Any mother that’s ever shopped with her kids can tell you “children who are more involved have greater influence over purchases.” Even better, mom wouldn’t have charged you $3 million plus for that statement of the obvious. But you aren’t the National Institute of Health and you aren’t spending tax dollars that are generated freely each morning like the dew.
The eagle-eyed Elizabeth Harrington of the Washington Free Beacon has discovered that San Diego State University in my home state of California is monetizing the obvious with a series of grocery store studies.
The most recent is a $400,000.00 exercise in pointlessness. According to the grant request, “This two-year, mixed-methods study will use eye-tracking technology to identify aspects of the instore environment that cue parents’ and children’s purchase requests.”
Initially I had a mental image of Mr. Whipple following customers around the store noting what they looked at, what the kids grabbed at, and what the family finally bought. Although I was trying to be funny the truth is much more ridiculous.
Parents and their kids will look like they’re settling in for an Xbox marathon as they cruise the aisles of the store “[while] each wear eye-tracking glasses during a single grocery shopping trip that capture visual and audio data for the entire shopping trip from both the parent’s and the child’s perspectives.”
The only problem is the data will be useless. The test subjects will be so concerned with the eye-tracking glasses and the novelty of the experience that it will influence their behavior for the entire first trip. The only way the experiment would be useful is if the test subjects wore the glasses repeatedly — long enough for the sensation to become routine — and then the data was analyzed.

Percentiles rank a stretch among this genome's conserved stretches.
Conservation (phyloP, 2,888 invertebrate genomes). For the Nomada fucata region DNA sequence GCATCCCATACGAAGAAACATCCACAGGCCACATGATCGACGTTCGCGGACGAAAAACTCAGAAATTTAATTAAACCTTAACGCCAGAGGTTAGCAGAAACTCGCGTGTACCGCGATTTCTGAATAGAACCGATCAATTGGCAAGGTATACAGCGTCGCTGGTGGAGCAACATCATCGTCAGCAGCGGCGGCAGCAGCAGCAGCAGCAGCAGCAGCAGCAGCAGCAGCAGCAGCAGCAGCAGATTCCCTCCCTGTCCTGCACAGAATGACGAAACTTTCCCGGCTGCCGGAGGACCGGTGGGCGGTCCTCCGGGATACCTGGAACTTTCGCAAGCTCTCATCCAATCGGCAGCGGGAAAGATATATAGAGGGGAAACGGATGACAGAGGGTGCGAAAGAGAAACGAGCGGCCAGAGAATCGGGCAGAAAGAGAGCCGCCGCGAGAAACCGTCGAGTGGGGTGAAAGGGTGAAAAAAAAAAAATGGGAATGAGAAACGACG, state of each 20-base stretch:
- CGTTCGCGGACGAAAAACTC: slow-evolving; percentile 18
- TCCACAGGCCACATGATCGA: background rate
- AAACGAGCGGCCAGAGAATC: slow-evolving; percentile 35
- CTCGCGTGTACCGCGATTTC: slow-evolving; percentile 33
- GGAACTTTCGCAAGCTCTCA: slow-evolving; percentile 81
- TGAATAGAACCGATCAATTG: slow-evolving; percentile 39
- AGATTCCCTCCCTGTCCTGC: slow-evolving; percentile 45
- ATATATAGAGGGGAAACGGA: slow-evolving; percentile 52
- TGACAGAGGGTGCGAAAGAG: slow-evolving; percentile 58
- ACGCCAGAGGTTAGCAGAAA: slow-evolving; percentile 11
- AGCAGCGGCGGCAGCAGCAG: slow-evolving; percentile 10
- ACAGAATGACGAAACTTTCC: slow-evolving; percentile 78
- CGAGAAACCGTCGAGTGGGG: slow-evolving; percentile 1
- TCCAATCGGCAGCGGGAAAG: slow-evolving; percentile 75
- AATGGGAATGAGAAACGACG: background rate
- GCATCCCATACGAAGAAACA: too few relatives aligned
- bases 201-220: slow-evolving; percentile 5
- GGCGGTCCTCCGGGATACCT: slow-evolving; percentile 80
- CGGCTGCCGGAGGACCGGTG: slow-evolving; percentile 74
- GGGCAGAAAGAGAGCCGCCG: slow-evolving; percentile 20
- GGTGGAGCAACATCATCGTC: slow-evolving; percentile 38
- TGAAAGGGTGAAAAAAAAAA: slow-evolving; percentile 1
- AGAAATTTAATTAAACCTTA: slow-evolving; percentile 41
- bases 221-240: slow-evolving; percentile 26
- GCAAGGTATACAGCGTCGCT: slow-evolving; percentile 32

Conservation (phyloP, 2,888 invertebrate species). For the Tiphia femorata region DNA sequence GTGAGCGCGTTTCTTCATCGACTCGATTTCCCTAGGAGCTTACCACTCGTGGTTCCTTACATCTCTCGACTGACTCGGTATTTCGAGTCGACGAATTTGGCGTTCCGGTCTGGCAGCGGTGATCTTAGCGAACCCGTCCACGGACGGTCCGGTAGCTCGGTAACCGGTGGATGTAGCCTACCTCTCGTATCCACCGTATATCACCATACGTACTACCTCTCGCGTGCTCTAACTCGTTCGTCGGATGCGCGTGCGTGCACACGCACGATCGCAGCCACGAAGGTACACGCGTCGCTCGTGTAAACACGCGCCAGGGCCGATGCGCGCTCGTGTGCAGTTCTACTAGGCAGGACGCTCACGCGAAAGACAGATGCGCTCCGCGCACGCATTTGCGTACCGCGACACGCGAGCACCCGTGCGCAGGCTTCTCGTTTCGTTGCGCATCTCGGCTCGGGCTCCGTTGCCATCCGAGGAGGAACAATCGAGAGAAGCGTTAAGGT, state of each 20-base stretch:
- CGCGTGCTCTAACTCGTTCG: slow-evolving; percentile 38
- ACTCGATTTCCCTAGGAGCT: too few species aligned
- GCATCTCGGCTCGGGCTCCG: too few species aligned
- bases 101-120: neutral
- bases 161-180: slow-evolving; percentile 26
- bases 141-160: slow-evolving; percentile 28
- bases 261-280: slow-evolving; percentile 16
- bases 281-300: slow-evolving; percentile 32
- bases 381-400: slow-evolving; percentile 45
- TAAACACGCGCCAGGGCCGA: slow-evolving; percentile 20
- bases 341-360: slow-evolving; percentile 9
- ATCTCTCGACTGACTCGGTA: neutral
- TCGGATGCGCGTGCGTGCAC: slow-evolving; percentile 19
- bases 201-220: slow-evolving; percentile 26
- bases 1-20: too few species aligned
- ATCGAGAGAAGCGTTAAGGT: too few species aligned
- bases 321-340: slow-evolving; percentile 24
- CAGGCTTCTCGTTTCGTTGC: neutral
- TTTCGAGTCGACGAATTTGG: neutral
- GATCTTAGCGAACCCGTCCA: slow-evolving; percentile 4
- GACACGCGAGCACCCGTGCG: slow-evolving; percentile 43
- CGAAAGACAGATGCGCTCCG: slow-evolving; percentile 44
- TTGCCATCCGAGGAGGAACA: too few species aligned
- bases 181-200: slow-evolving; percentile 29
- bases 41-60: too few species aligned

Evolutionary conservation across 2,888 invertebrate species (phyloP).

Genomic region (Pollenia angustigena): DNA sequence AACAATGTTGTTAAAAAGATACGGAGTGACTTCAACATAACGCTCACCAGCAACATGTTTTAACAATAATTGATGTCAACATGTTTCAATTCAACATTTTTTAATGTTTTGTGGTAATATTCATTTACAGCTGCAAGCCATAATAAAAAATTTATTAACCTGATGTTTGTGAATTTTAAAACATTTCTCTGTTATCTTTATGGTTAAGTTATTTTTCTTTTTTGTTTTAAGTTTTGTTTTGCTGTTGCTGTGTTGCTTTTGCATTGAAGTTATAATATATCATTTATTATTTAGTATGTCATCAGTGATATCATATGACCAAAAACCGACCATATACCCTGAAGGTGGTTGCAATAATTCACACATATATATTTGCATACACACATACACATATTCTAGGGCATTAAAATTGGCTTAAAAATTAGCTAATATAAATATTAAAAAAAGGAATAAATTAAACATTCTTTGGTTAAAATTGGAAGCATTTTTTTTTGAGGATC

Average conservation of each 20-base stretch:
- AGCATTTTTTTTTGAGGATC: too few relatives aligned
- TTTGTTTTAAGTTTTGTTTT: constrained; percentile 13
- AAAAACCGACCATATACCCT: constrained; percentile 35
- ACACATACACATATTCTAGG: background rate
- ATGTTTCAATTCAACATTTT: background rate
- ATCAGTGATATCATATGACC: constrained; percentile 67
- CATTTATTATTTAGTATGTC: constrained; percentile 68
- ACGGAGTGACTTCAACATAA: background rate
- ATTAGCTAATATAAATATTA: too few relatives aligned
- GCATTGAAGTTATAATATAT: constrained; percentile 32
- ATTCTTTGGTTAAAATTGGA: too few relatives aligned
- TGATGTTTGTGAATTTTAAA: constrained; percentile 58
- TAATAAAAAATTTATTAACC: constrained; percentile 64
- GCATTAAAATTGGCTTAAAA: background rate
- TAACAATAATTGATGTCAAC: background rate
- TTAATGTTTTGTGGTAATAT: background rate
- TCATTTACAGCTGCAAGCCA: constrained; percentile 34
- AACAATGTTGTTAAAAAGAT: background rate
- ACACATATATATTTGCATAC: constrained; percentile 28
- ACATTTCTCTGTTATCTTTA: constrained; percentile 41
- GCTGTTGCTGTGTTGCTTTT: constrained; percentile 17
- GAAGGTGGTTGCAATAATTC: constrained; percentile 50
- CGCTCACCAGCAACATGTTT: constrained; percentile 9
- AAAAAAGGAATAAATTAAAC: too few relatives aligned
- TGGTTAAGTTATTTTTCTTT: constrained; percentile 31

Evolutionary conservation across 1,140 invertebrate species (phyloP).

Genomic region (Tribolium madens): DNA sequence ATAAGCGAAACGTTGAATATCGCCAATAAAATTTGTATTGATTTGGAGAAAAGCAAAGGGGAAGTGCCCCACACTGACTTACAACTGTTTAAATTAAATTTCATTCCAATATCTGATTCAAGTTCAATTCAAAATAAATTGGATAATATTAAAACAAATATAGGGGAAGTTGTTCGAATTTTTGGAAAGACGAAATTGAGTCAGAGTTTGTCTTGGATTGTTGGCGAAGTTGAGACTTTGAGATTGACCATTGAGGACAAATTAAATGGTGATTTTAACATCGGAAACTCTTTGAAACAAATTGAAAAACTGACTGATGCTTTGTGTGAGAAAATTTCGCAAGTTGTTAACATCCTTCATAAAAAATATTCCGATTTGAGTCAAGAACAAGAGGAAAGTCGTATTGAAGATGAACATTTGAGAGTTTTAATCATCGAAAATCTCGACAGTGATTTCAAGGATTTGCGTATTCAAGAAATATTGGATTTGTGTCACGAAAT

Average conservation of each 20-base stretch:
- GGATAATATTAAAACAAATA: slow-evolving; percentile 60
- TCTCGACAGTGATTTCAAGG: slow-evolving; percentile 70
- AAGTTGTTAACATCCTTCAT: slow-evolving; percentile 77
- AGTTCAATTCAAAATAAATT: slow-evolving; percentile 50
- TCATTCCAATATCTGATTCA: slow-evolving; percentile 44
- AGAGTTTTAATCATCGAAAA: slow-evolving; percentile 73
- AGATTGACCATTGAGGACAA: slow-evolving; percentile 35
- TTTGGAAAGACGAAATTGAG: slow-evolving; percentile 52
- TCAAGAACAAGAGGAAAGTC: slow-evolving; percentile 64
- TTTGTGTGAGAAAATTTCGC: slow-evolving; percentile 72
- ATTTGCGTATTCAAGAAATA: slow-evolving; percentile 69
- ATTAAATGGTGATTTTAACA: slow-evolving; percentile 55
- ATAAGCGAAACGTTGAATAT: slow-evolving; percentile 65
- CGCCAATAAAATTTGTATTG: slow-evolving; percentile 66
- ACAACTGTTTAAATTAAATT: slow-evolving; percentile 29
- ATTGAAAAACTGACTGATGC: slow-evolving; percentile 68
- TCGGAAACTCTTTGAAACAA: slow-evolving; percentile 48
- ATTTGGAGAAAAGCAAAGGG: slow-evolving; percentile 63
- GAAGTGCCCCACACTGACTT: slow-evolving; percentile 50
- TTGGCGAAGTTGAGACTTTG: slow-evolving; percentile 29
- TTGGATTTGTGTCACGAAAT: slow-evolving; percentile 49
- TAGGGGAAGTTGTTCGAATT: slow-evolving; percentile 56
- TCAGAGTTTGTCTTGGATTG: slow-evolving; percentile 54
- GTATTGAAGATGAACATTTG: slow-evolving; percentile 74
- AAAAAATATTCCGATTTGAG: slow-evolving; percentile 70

Naturally that’s not the way this study is conducted. Glasses are worn on a one-and-done basis.
The “scientists” decided to limit the study to Hispanics because they are “disproportionately affected by overweight and obesity,” shop “more frequently than the general population,” and are “more likely to shop with children.”
Ominously the goal when the study is complete is to “find ways to change how parents shop with their kids, and to change the layouts of Latino grocery stores so that individuals make healthier choices.”
If the War on Junk Food is anything like the war on smoking, I predict Cheetos and the rest of the snack food inventory will be padlocked behind Plexiglas doors, and customers will have to ask a disapproving clerk to unlock the Double-Stuffed Oreos and the real sugar soda.
You can see this study has all the elements of your government at work: Poorly designed study that intends to change human behavior, based on the premise bureaucrats can control the public, with the hint of coercion to come.
Your tax dollars at work.
Michael Reagan, the eldest son of President Reagan, is a Newsmax TV analyst. A syndicated columnist and author, he chairs The Reagan Legacy Foundation. Michael is an in-demand speaker with Premiere speaker’s bureau. Read more reports from Michael Reagan — Go Here Now.
Michael R. Shannon is a commentator, researcher for the League of American Voters, and an award-winning political and advertising consultant with nationwide and international experience. He is author of "Conservative Christian’s Guidebook for Living in Secular Times (Now with added humor!)." Read more of Michael Shannon's reports — Go Here Now.